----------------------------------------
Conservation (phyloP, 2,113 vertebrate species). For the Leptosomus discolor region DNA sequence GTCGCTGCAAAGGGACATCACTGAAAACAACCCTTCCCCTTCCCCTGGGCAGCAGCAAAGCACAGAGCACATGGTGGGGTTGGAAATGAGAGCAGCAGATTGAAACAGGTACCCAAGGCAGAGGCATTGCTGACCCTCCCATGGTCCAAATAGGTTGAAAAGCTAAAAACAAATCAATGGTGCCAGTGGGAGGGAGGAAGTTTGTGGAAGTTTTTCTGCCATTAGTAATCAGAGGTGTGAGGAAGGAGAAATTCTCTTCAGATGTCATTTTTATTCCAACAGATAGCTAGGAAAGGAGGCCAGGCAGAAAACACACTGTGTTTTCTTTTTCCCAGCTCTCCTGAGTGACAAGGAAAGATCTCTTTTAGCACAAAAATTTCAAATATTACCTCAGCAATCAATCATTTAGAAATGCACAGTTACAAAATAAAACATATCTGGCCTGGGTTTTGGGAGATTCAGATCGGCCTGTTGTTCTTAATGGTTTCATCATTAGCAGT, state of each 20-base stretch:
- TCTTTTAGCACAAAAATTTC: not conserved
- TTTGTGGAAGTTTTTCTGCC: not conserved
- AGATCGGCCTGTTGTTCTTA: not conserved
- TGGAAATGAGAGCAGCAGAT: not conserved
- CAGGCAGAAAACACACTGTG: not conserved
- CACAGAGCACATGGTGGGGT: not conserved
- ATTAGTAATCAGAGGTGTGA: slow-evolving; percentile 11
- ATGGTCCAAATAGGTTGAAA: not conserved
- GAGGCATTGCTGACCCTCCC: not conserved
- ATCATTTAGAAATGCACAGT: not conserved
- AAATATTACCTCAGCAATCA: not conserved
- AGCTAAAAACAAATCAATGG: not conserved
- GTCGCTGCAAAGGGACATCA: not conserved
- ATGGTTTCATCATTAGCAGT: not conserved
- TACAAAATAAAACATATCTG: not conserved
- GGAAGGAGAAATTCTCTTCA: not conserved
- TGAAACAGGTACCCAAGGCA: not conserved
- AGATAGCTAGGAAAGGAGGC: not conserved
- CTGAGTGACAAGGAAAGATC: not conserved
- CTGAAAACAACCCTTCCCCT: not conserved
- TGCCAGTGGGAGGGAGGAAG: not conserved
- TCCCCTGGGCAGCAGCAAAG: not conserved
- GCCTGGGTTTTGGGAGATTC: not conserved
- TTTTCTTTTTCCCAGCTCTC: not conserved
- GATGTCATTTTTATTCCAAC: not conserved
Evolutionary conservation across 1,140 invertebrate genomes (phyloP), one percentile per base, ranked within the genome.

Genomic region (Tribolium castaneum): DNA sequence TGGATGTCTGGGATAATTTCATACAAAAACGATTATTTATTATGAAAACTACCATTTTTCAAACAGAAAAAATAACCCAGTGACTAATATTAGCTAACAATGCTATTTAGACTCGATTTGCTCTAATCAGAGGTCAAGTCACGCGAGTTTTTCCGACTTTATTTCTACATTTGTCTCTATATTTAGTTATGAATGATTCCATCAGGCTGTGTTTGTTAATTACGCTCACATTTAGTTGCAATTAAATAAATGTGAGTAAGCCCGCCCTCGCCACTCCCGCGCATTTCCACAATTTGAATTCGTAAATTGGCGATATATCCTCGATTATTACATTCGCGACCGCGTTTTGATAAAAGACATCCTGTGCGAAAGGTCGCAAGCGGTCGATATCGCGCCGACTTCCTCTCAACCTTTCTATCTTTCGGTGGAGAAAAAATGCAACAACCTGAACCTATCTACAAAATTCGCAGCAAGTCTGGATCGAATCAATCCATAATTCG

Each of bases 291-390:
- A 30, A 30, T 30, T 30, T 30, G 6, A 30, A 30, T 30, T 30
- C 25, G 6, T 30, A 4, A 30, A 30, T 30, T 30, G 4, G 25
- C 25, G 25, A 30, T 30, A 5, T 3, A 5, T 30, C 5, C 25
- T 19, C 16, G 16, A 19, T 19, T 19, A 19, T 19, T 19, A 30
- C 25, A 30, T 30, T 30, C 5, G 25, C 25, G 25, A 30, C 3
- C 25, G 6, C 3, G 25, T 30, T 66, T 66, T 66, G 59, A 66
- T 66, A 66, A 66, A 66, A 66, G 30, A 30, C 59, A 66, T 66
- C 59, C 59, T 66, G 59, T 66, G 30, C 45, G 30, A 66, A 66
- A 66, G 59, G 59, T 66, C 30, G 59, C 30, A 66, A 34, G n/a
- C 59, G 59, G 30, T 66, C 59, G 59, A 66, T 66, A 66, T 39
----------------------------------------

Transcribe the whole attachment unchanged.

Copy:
Conservation (phyloP, 2,113 vertebrate species). For the Leptosomus discolor region DNA sequence GTCGCTGCAAAGGGACATCACTGAAAACAACCCTTCCCCTTCCCCTGGGCAGCAGCAAAGCACAGAGCACATGGTGGGGTTGGAAATGAGAGCAGCAGATTGAAACAGGTACCCAAGGCAGAGGCATTGCTGACCCTCCCATGGTCCAAATAGGTTGAAAAGCTAAAAACAAATCAATGGTGCCAGTGGGAGGGAGGAAGTTTGTGGAAGTTTTTCTGCCATTAGTAATCAGAGGTGTGAGGAAGGAGAAATTCTCTTCAGATGTCATTTTTATTCCAACAGATAGCTAGGAAAGGAGGCCAGGCAGAAAACACACTGTGTTTTCTTTTTCCCAGCTCTCCTGAGTGACAAGGAAAGATCTCTTTTAGCACAAAAATTTCAAATATTACCTCAGCAATCAATCATTTAGAAATGCACAGTTACAAAATAAAACATATCTGGCCTGGGTTTTGGGAGATTCAGATCGGCCTGTTGTTCTTAATGGTTTCATCATTAGCAGT, state of each 20-base stretch:
- TCTTTTAGCACAAAAATTTC: not conserved
- TTTGTGGAAGTTTTTCTGCC: not conserved
- AGATCGGCCTGTTGTTCTTA: not conserved
- TGGAAATGAGAGCAGCAGAT: not conserved
- CAGGCAGAAAACACACTGTG: not conserved
- CACAGAGCACATGGTGGGGT: not conserved
- ATTAGTAATCAGAGGTGTGA: slow-evolving; percentile 11
- ATGGTCCAAATAGGTTGAAA: not conserved
- GAGGCATTGCTGACCCTCCC: not conserved
- ATCATTTAGAAATGCACAGT: not conserved
- AAATATTACCTCAGCAATCA: not conserved
- AGCTAAAAACAAATCAATGG: not conserved
- GTCGCTGCAAAGGGACATCA: not conserved
- ATGGTTTCATCATTAGCAGT: not conserved
- TACAAAATAAAACATATCTG: not conserved
- GGAAGGAGAAATTCTCTTCA: not conserved
- TGAAACAGGTACCCAAGGCA: not conserved
- AGATAGCTAGGAAAGGAGGC: not conserved
- CTGAGTGACAAGGAAAGATC: not conserved
- CTGAAAACAACCCTTCCCCT: not conserved
- TGCCAGTGGGAGGGAGGAAG: not conserved
- TCCCCTGGGCAGCAGCAAAG: not conserved
- GCCTGGGTTTTGGGAGATTC: not conserved
- TTTTCTTTTTCCCAGCTCTC: not conserved
- GATGTCATTTTTATTCCAAC: not conserved
Evolutionary conservation across 1,140 invertebrate genomes (phyloP), one percentile per base, ranked within the genome.

Genomic region (Tribolium castaneum): DNA sequence TGGATGTCTGGGATAATTTCATACAAAAACGATTATTTATTATGAAAACTACCATTTTTCAAACAGAAAAAATAACCCAGTGACTAATATTAGCTAACAATGCTATTTAGACTCGATTTGCTCTAATCAGAGGTCAAGTCACGCGAGTTTTTCCGACTTTATTTCTACATTTGTCTCTATATTTAGTTATGAATGATTCCATCAGGCTGTGTTTGTTAATTACGCTCACATTTAGTTGCAATTAAATAAATGTGAGTAAGCCCGCCCTCGCCACTCCCGCGCATTTCCACAATTTGAATTCGTAAATTGGCGATATATCCTCGATTATTACATTCGCGACCGCGTTTTGATAAAAGACATCCTGTGCGAAAGGTCGCAAGCGGTCGATATCGCGCCGACTTCCTCTCAACCTTTCTATCTTTCGGTGGAGAAAAAATGCAACAACCTGAACCTATCTACAAAATTCGCAGCAAGTCTGGATCGAATCAATCCATAATTCG

Each of bases 291-390:
- A 30, A 30, T 30, T 30, T 30, G 6, A 30, A 30, T 30, T 30
- C 25, G 6, T 30, A 4, A 30, A 30, T 30, T 30, G 4, G 25
- C 25, G 25, A 30, T 30, A 5, T 3, A 5, T 30, C 5, C 25
- T 19, C 16, G 16, A 19, T 19, T 19, A 19, T 19, T 19, A 30
- C 25, A 30, T 30, T 30, C 5, G 25, C 25, G 25, A 30, C 3
- C 25, G 6, C 3, G 25, T 30, T 66, T 66, T 66, G 59, A 66
- T 66, A 66, A 66, A 66, A 66, G 30, A 30, C 59, A 66, T 66
- C 59, C 59, T 66, G 59, T 66, G 30, C 45, G 30, A 66, A 66
- A 66, G 59, G 59, T 66, C 30, G 59, C 30, A 66, A 34, G n/a
- C 59, G 59, G 30, T 66, C 59, G 59, A 66, T 66, A 66, T 39